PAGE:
Escape summer's swelter in Bryce Canyon's lofty elevations


Bryce Canyon National Park, Utah is enjoyed by about 2 million visitors a year who come to see its 10 deep, hoodoo-filled amphitheaters. Hoodoos are called that because they are tall natural columns that suggest living but unearthly beings. They are formed by an unusual type of erosion involving the freeze-and-thaw cycle that is repeated approximately 200 days every year due to the park’s high elevation.

The park is at an elevation of 7,894 feet, which affords wonderfully cool summer temperatures. There are two excellent, accessible trails in the park for those with limited mobility. The entire 5.5 mile, one-way Rim Trail runs from Bryce Point north to Fairyland Point. While most of it is packed gravel with some elevation gain, there is within it an especially choice section of six-tenths of a mile that is paved and flat. This short segment runs from Sunset Point north to Sunrise Point, and each point offers accessible parking. The views along this segment are some of the best in the park.

Another good destination is the one-mile Bristlecone Loop Trail, which has an elevation of more than 9,000 feet. This hard-packed trail takes you through a dense forest of ponderosa, blue spruce, white fir, Douglas fir and its namesake, the bristlecone pine. Some of these bristlecone pines found here are more than 1,700 years old. Also from this trail you can view Navajo Mountain (sacred to the Navajo Nation) and the Kaibab Plateau about 90 miles away in Arizona. Accessible parking and bathrooms are available at this location.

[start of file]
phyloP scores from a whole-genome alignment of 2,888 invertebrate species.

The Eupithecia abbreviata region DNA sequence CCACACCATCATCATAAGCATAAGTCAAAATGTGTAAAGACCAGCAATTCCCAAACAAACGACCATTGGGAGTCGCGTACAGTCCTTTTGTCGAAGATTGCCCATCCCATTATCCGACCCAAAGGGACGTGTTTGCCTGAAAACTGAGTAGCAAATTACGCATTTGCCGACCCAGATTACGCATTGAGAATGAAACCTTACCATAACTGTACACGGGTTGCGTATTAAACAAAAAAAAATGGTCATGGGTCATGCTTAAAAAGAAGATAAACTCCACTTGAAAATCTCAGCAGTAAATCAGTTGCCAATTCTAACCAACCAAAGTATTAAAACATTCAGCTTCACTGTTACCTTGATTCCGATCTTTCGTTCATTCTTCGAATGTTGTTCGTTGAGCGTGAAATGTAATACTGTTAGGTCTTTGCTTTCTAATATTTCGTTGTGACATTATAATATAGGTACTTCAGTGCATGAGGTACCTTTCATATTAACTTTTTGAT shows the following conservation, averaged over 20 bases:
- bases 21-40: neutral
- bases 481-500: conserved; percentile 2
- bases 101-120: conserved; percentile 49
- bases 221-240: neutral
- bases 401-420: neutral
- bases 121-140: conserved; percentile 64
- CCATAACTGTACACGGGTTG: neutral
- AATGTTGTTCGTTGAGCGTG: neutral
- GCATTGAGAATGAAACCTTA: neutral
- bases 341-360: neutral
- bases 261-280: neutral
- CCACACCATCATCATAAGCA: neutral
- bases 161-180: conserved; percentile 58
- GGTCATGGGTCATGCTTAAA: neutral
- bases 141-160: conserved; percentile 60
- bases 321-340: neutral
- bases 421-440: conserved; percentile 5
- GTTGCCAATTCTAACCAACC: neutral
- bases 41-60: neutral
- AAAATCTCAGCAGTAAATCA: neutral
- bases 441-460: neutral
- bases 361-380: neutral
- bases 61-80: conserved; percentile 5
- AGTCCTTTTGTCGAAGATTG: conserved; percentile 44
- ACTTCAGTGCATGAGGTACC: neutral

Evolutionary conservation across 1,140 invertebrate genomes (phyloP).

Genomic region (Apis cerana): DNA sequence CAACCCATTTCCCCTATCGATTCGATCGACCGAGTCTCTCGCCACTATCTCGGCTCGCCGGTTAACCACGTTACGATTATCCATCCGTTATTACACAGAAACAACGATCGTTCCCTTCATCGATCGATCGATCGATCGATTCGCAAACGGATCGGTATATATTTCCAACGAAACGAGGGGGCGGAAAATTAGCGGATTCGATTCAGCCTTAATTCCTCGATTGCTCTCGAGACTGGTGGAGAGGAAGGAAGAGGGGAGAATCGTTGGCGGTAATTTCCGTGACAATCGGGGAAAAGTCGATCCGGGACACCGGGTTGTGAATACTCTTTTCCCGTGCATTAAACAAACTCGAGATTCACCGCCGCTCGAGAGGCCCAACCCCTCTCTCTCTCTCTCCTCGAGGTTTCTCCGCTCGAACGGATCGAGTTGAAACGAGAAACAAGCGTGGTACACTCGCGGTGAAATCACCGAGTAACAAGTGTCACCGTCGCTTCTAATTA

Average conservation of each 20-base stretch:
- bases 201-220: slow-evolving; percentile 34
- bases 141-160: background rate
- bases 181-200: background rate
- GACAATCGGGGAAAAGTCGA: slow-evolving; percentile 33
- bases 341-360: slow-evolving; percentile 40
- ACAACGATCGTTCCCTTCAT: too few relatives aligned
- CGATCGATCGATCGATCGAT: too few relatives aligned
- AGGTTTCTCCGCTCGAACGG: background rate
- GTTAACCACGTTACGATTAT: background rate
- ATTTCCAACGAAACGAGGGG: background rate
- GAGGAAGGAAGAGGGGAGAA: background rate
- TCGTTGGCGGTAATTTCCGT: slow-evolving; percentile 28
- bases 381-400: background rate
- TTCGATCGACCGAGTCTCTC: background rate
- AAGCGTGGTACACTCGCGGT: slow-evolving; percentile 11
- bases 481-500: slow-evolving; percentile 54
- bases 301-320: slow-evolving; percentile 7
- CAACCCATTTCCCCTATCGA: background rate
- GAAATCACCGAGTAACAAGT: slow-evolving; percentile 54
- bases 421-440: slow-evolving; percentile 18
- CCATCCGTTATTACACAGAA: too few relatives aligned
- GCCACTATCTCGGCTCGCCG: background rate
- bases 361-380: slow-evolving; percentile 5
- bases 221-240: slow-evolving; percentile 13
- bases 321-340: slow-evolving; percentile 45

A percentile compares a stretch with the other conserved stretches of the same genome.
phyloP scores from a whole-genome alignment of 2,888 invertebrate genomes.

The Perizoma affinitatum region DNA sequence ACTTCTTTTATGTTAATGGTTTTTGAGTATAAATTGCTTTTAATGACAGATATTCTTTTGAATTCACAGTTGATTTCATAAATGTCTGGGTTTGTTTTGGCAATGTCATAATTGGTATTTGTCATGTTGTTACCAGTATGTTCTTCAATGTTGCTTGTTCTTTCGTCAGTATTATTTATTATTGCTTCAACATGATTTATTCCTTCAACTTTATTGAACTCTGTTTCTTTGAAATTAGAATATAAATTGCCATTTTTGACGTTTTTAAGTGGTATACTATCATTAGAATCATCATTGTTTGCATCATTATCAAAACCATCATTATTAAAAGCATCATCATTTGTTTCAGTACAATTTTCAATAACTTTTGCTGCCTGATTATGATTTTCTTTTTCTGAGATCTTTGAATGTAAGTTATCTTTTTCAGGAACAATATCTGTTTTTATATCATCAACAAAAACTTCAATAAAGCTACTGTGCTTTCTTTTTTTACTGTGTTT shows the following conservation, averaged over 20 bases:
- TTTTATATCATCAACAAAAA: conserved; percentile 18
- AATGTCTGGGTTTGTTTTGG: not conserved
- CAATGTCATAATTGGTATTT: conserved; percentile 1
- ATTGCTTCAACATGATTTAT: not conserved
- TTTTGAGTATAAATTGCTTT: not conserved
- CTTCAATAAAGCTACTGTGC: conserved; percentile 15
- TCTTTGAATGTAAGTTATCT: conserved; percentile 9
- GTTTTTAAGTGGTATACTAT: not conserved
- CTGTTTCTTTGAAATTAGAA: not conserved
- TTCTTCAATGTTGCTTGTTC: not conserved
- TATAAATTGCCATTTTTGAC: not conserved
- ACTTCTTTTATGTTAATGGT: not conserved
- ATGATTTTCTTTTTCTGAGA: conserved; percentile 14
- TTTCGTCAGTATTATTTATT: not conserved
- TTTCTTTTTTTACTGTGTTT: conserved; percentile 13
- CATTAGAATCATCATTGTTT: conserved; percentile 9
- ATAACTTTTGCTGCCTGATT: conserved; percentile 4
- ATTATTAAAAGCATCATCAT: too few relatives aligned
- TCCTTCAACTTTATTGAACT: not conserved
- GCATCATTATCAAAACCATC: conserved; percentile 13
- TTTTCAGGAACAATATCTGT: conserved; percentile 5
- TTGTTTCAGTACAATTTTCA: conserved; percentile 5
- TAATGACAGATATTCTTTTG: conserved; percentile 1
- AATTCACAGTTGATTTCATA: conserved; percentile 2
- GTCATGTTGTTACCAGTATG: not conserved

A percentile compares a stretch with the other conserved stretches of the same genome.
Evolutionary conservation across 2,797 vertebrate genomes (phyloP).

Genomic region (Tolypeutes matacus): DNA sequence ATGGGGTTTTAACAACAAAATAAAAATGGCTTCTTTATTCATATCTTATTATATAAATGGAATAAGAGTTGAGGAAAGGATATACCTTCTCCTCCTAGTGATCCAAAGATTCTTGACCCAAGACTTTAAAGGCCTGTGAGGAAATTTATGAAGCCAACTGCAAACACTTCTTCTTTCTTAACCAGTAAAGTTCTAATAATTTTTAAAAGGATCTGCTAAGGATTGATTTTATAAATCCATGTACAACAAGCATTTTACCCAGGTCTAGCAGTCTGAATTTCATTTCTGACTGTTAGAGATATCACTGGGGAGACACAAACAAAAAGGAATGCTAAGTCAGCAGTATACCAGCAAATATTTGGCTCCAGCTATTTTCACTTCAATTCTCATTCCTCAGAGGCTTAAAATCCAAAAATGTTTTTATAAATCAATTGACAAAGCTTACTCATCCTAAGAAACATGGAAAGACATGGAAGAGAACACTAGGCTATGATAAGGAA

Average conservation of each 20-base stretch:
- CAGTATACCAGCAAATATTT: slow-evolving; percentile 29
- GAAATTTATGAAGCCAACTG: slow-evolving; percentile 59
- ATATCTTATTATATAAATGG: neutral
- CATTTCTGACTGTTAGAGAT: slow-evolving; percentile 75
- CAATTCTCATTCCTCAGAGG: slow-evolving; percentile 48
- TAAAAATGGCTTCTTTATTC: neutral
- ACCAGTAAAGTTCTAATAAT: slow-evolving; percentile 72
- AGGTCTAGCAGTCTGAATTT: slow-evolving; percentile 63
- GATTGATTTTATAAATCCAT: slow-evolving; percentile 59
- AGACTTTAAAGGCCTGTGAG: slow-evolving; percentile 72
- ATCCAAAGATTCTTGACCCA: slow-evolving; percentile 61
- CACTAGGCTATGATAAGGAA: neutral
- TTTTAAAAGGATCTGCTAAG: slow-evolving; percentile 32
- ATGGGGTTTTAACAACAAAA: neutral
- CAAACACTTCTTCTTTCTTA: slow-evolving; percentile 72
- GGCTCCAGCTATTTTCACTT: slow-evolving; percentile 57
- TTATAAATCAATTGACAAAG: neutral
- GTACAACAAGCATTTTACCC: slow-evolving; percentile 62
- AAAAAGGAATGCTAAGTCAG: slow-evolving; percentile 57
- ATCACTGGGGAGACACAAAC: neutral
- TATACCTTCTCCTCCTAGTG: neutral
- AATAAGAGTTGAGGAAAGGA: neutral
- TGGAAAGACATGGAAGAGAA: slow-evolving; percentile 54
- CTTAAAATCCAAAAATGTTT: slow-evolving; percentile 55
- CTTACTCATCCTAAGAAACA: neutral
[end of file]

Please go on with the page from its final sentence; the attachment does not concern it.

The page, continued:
The 18-mile-long main park road (Highway 63) is worth the drive whether you take your own vehicle or use the park’s free, accessible shuttle. While traveling this scenic road, be sure to stop at some or all of the five overlooks that you can access just yards from each parking area.

There is plenty of wildlife in the park, including the Utah prairie dog, which can be seen in the park’s meadows. This mammal is on the threatened species list and exists only in southwestern Utah. Other mammals you might see are coyotes, gray foxes, mule deer and ringtail cats. Some birds that might be viewed include the Steller’s Jay, Clark’s nutcracker, peregrine falcon and the golden eagle.

North Campground has 13 RV sites available by reservation and 86 tent and RV sites available on a first-come, first-served basis. Sunset Campground has 20 tent sites and a group site by reservation; another 80 RV and tent sites are first-come, first-served. Sites 223, 224 and the group site are accessible. For reservations, contact www.recreation.gov.

Lodging is available in the park at Bryce Canyon Lodge’s Sunrise Unit. This has handicapped access rooms with adjacent handicapped parking facilities. Visit www.nps.gov/brca or call 435-834-5361. Ruby’s Inn, just outside the park boundary, also offers accessible rooms and parking. Visit www.rubysinn.com or call 866-866-6616. Full services are also available just outside the park’s boundary. For general information on the park, visit www.nps.gov/brca or call 435-834-5322.

Deborah Wall is the author of Base Camp Las Vegas: Hiking the Southwestern States” and “Great Hikes, A Cerca Country Guide,” published by Stephens Press. She can be reached at deborabus@aol.com.